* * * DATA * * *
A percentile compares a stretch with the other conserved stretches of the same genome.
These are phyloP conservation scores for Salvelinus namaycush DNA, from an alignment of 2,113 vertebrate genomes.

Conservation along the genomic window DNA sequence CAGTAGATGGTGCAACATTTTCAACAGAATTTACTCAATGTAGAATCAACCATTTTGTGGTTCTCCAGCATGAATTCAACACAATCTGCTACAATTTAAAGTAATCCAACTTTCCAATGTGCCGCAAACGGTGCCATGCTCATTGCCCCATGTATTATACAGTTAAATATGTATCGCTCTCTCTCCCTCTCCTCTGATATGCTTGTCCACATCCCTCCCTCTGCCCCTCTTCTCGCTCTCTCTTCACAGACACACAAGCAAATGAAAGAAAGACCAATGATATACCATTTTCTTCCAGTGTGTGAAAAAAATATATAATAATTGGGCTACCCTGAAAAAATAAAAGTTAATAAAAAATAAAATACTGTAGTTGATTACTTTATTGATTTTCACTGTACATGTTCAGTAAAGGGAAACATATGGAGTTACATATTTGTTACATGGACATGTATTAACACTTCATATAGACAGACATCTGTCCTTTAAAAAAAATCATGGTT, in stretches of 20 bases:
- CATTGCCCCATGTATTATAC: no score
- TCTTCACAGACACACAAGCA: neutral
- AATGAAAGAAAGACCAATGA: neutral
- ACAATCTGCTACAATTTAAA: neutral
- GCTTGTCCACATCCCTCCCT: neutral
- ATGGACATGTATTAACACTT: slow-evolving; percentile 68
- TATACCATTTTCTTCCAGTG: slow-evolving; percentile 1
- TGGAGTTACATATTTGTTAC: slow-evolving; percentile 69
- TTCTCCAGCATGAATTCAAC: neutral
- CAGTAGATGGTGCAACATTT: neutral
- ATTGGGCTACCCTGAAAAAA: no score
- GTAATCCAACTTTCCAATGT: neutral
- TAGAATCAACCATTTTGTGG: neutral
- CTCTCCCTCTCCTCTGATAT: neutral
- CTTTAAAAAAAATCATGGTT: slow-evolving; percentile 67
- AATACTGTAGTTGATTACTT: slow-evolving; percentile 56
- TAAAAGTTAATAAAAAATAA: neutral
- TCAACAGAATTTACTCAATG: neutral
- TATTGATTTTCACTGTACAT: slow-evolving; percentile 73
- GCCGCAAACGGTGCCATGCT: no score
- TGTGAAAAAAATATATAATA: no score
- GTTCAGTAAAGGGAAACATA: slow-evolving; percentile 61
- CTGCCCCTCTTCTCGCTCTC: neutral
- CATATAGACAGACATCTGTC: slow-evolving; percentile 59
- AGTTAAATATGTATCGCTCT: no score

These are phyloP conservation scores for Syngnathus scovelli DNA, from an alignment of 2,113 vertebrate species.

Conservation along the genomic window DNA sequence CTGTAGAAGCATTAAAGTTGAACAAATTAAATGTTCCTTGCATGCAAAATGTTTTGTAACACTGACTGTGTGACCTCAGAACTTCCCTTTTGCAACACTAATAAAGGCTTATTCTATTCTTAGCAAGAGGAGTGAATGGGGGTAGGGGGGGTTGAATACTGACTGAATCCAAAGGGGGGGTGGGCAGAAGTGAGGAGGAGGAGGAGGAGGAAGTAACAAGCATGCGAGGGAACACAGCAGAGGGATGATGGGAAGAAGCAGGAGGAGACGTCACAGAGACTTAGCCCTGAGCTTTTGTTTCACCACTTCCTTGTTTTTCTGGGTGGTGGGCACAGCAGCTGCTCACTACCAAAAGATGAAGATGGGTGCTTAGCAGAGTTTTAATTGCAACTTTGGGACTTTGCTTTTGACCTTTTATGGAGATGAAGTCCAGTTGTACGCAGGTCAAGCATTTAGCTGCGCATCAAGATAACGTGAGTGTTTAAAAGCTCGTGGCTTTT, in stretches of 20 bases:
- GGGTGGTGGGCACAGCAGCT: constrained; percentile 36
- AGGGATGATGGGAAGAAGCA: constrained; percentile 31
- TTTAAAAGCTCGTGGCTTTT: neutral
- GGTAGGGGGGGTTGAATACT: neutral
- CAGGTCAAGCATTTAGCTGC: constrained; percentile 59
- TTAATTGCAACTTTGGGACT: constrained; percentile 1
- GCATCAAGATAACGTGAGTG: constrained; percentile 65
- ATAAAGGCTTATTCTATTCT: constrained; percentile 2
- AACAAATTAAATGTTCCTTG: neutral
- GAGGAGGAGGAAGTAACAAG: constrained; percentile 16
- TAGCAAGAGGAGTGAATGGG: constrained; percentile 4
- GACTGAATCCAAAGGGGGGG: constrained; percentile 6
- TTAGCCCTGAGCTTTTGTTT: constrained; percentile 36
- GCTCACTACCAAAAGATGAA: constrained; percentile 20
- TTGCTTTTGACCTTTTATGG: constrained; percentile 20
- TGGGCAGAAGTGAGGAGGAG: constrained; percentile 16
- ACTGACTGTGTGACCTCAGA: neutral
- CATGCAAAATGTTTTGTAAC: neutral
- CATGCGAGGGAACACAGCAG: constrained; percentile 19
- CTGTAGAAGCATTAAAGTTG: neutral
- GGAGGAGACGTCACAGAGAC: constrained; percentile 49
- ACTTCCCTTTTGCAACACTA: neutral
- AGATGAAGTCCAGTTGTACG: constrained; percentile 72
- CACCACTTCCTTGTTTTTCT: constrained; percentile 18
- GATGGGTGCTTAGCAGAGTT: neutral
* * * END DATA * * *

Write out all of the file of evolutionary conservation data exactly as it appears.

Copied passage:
A percentile compares a stretch with the other conserved stretches of the same genome.
These are phyloP conservation scores for Salvelinus namaycush DNA, from an alignment of 2,113 vertebrate genomes.

Conservation along the genomic window DNA sequence CAGTAGATGGTGCAACATTTTCAACAGAATTTACTCAATGTAGAATCAACCATTTTGTGGTTCTCCAGCATGAATTCAACACAATCTGCTACAATTTAAAGTAATCCAACTTTCCAATGTGCCGCAAACGGTGCCATGCTCATTGCCCCATGTATTATACAGTTAAATATGTATCGCTCTCTCTCCCTCTCCTCTGATATGCTTGTCCACATCCCTCCCTCTGCCCCTCTTCTCGCTCTCTCTTCACAGACACACAAGCAAATGAAAGAAAGACCAATGATATACCATTTTCTTCCAGTGTGTGAAAAAAATATATAATAATTGGGCTACCCTGAAAAAATAAAAGTTAATAAAAAATAAAATACTGTAGTTGATTACTTTATTGATTTTCACTGTACATGTTCAGTAAAGGGAAACATATGGAGTTACATATTTGTTACATGGACATGTATTAACACTTCATATAGACAGACATCTGTCCTTTAAAAAAAATCATGGTT, in stretches of 20 bases:
- CATTGCCCCATGTATTATAC: no score
- TCTTCACAGACACACAAGCA: neutral
- AATGAAAGAAAGACCAATGA: neutral
- ACAATCTGCTACAATTTAAA: neutral
- GCTTGTCCACATCCCTCCCT: neutral
- ATGGACATGTATTAACACTT: slow-evolving; percentile 68
- TATACCATTTTCTTCCAGTG: slow-evolving; percentile 1
- TGGAGTTACATATTTGTTAC: slow-evolving; percentile 69
- TTCTCCAGCATGAATTCAAC: neutral
- CAGTAGATGGTGCAACATTT: neutral
- ATTGGGCTACCCTGAAAAAA: no score
- GTAATCCAACTTTCCAATGT: neutral
- TAGAATCAACCATTTTGTGG: neutral
- CTCTCCCTCTCCTCTGATAT: neutral
- CTTTAAAAAAAATCATGGTT: slow-evolving; percentile 67
- AATACTGTAGTTGATTACTT: slow-evolving; percentile 56
- TAAAAGTTAATAAAAAATAA: neutral
- TCAACAGAATTTACTCAATG: neutral
- TATTGATTTTCACTGTACAT: slow-evolving; percentile 73
- GCCGCAAACGGTGCCATGCT: no score
- TGTGAAAAAAATATATAATA: no score
- GTTCAGTAAAGGGAAACATA: slow-evolving; percentile 61
- CTGCCCCTCTTCTCGCTCTC: neutral
- CATATAGACAGACATCTGTC: slow-evolving; percentile 59
- AGTTAAATATGTATCGCTCT: no score

These are phyloP conservation scores for Syngnathus scovelli DNA, from an alignment of 2,113 vertebrate species.

Conservation along the genomic window DNA sequence CTGTAGAAGCATTAAAGTTGAACAAATTAAATGTTCCTTGCATGCAAAATGTTTTGTAACACTGACTGTGTGACCTCAGAACTTCCCTTTTGCAACACTAATAAAGGCTTATTCTATTCTTAGCAAGAGGAGTGAATGGGGGTAGGGGGGGTTGAATACTGACTGAATCCAAAGGGGGGGTGGGCAGAAGTGAGGAGGAGGAGGAGGAGGAAGTAACAAGCATGCGAGGGAACACAGCAGAGGGATGATGGGAAGAAGCAGGAGGAGACGTCACAGAGACTTAGCCCTGAGCTTTTGTTTCACCACTTCCTTGTTTTTCTGGGTGGTGGGCACAGCAGCTGCTCACTACCAAAAGATGAAGATGGGTGCTTAGCAGAGTTTTAATTGCAACTTTGGGACTTTGCTTTTGACCTTTTATGGAGATGAAGTCCAGTTGTACGCAGGTCAAGCATTTAGCTGCGCATCAAGATAACGTGAGTGTTTAAAAGCTCGTGGCTTTT, in stretches of 20 bases:
- GGGTGGTGGGCACAGCAGCT: constrained; percentile 36
- AGGGATGATGGGAAGAAGCA: constrained; percentile 31
- TTTAAAAGCTCGTGGCTTTT: neutral
- GGTAGGGGGGGTTGAATACT: neutral
- CAGGTCAAGCATTTAGCTGC: constrained; percentile 59
- TTAATTGCAACTTTGGGACT: constrained; percentile 1
- GCATCAAGATAACGTGAGTG: constrained; percentile 65
- ATAAAGGCTTATTCTATTCT: constrained; percentile 2
- AACAAATTAAATGTTCCTTG: neutral
- GAGGAGGAGGAAGTAACAAG: constrained; percentile 16
- TAGCAAGAGGAGTGAATGGG: constrained; percentile 4
- GACTGAATCCAAAGGGGGGG: constrained; percentile 6
- TTAGCCCTGAGCTTTTGTTT: constrained; percentile 36
- GCTCACTACCAAAAGATGAA: constrained; percentile 20
- TTGCTTTTGACCTTTTATGG: constrained; percentile 20
- TGGGCAGAAGTGAGGAGGAG: constrained; percentile 16
- ACTGACTGTGTGACCTCAGA: neutral
- CATGCAAAATGTTTTGTAAC: neutral
- CATGCGAGGGAACACAGCAG: constrained; percentile 19
- CTGTAGAAGCATTAAAGTTG: neutral
- GGAGGAGACGTCACAGAGAC: constrained; percentile 49
- ACTTCCCTTTTGCAACACTA: neutral
- AGATGAAGTCCAGTTGTACG: constrained; percentile 72
- CACCACTTCCTTGTTTTTCT: constrained; percentile 18
- GATGGGTGCTTAGCAGAGTT: neutral